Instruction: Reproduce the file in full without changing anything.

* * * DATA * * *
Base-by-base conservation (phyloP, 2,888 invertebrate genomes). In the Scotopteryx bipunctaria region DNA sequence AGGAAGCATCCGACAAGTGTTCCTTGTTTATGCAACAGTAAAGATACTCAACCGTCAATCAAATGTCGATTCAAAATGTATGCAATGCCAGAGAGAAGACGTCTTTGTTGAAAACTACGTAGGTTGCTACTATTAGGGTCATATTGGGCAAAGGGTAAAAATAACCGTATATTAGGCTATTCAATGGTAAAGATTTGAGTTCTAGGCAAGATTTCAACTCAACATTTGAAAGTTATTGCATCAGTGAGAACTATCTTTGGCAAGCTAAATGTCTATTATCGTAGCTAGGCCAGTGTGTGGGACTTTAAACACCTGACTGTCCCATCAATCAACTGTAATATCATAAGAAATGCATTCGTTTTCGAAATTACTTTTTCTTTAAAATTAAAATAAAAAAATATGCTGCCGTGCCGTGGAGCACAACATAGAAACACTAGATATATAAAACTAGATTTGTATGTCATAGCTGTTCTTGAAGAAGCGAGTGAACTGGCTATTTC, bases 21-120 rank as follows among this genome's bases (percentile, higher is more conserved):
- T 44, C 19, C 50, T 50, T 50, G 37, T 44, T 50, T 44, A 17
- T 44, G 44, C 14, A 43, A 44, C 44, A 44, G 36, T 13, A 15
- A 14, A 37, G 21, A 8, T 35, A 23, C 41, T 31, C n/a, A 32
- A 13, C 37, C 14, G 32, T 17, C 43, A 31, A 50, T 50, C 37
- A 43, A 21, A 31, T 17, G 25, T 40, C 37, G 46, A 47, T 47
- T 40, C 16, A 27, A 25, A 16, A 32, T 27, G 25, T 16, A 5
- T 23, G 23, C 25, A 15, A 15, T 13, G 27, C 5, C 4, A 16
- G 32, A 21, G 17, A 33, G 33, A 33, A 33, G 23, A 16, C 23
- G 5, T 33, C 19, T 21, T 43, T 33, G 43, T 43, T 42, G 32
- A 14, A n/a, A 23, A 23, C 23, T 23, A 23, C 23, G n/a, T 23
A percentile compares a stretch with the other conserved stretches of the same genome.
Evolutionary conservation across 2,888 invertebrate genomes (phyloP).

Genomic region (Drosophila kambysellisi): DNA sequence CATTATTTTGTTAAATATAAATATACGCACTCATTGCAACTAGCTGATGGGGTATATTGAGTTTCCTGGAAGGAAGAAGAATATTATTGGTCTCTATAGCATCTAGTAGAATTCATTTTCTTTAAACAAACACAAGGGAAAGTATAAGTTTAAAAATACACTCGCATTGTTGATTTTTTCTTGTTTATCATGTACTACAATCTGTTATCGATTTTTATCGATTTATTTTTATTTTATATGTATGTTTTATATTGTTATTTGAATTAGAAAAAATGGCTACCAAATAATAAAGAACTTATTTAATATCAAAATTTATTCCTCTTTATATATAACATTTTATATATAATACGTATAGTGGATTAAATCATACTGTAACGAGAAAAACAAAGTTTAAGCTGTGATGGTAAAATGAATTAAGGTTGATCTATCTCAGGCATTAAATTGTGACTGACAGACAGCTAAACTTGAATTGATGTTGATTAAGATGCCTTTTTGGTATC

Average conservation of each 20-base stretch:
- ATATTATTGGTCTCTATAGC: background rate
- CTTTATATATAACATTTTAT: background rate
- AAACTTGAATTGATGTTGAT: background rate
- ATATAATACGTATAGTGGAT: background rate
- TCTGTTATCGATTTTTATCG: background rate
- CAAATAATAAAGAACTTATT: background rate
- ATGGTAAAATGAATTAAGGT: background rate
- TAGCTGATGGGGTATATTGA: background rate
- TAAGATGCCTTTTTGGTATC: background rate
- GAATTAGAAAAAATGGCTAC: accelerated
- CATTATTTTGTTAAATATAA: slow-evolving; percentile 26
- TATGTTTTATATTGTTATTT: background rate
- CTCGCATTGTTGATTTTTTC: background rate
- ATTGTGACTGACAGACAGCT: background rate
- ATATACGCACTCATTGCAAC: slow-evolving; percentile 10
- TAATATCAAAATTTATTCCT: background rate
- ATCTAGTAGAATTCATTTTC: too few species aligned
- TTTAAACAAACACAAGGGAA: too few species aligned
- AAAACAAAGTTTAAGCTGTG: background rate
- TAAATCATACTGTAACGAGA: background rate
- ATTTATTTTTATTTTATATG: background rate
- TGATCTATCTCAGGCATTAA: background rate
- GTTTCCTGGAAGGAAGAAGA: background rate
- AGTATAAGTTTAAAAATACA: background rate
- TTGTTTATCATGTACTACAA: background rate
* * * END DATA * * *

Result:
Base-by-base conservation (phyloP, 2,888 invertebrate genomes). In the Scotopteryx bipunctaria region DNA sequence AGGAAGCATCCGACAAGTGTTCCTTGTTTATGCAACAGTAAAGATACTCAACCGTCAATCAAATGTCGATTCAAAATGTATGCAATGCCAGAGAGAAGACGTCTTTGTTGAAAACTACGTAGGTTGCTACTATTAGGGTCATATTGGGCAAAGGGTAAAAATAACCGTATATTAGGCTATTCAATGGTAAAGATTTGAGTTCTAGGCAAGATTTCAACTCAACATTTGAAAGTTATTGCATCAGTGAGAACTATCTTTGGCAAGCTAAATGTCTATTATCGTAGCTAGGCCAGTGTGTGGGACTTTAAACACCTGACTGTCCCATCAATCAACTGTAATATCATAAGAAATGCATTCGTTTTCGAAATTACTTTTTCTTTAAAATTAAAATAAAAAAATATGCTGCCGTGCCGTGGAGCACAACATAGAAACACTAGATATATAAAACTAGATTTGTATGTCATAGCTGTTCTTGAAGAAGCGAGTGAACTGGCTATTTC, bases 21-120 rank as follows among this genome's bases (percentile, higher is more conserved):
- T 44, C 19, C 50, T 50, T 50, G 37, T 44, T 50, T 44, A 17
- T 44, G 44, C 14, A 43, A 44, C 44, A 44, G 36, T 13, A 15
- A 14, A 37, G 21, A 8, T 35, A 23, C 41, T 31, C n/a, A 32
- A 13, C 37, C 14, G 32, T 17, C 43, A 31, A 50, T 50, C 37
- A 43, A 21, A 31, T 17, G 25, T 40, C 37, G 46, A 47, T 47
- T 40, C 16, A 27, A 25, A 16, A 32, T 27, G 25, T 16, A 5
- T 23, G 23, C 25, A 15, A 15, T 13, G 27, C 5, C 4, A 16
- G 32, A 21, G 17, A 33, G 33, A 33, A 33, G 23, A 16, C 23
- G 5, T 33, C 19, T 21, T 43, T 33, G 43, T 43, T 42, G 32
- A 14, A n/a, A 23, A 23, C 23, T 23, A 23, C 23, G n/a, T 23
A percentile compares a stretch with the other conserved stretches of the same genome.
Evolutionary conservation across 2,888 invertebrate genomes (phyloP).

Genomic region (Drosophila kambysellisi): DNA sequence CATTATTTTGTTAAATATAAATATACGCACTCATTGCAACTAGCTGATGGGGTATATTGAGTTTCCTGGAAGGAAGAAGAATATTATTGGTCTCTATAGCATCTAGTAGAATTCATTTTCTTTAAACAAACACAAGGGAAAGTATAAGTTTAAAAATACACTCGCATTGTTGATTTTTTCTTGTTTATCATGTACTACAATCTGTTATCGATTTTTATCGATTTATTTTTATTTTATATGTATGTTTTATATTGTTATTTGAATTAGAAAAAATGGCTACCAAATAATAAAGAACTTATTTAATATCAAAATTTATTCCTCTTTATATATAACATTTTATATATAATACGTATAGTGGATTAAATCATACTGTAACGAGAAAAACAAAGTTTAAGCTGTGATGGTAAAATGAATTAAGGTTGATCTATCTCAGGCATTAAATTGTGACTGACAGACAGCTAAACTTGAATTGATGTTGATTAAGATGCCTTTTTGGTATC

Average conservation of each 20-base stretch:
- ATATTATTGGTCTCTATAGC: background rate
- CTTTATATATAACATTTTAT: background rate
- AAACTTGAATTGATGTTGAT: background rate
- ATATAATACGTATAGTGGAT: background rate
- TCTGTTATCGATTTTTATCG: background rate
- CAAATAATAAAGAACTTATT: background rate
- ATGGTAAAATGAATTAAGGT: background rate
- TAGCTGATGGGGTATATTGA: background rate
- TAAGATGCCTTTTTGGTATC: background rate
- GAATTAGAAAAAATGGCTAC: accelerated
- CATTATTTTGTTAAATATAA: slow-evolving; percentile 26
- TATGTTTTATATTGTTATTT: background rate
- CTCGCATTGTTGATTTTTTC: background rate
- ATTGTGACTGACAGACAGCT: background rate
- ATATACGCACTCATTGCAAC: slow-evolving; percentile 10
- TAATATCAAAATTTATTCCT: background rate
- ATCTAGTAGAATTCATTTTC: too few species aligned
- TTTAAACAAACACAAGGGAA: too few species aligned
- AAAACAAAGTTTAAGCTGTG: background rate
- TAAATCATACTGTAACGAGA: background rate
- ATTTATTTTTATTTTATATG: background rate
- TGATCTATCTCAGGCATTAA: background rate
- GTTTCCTGGAAGGAAGAAGA: background rate
- AGTATAAGTTTAAAAATACA: background rate
- TTGTTTATCATGTACTACAA: background rate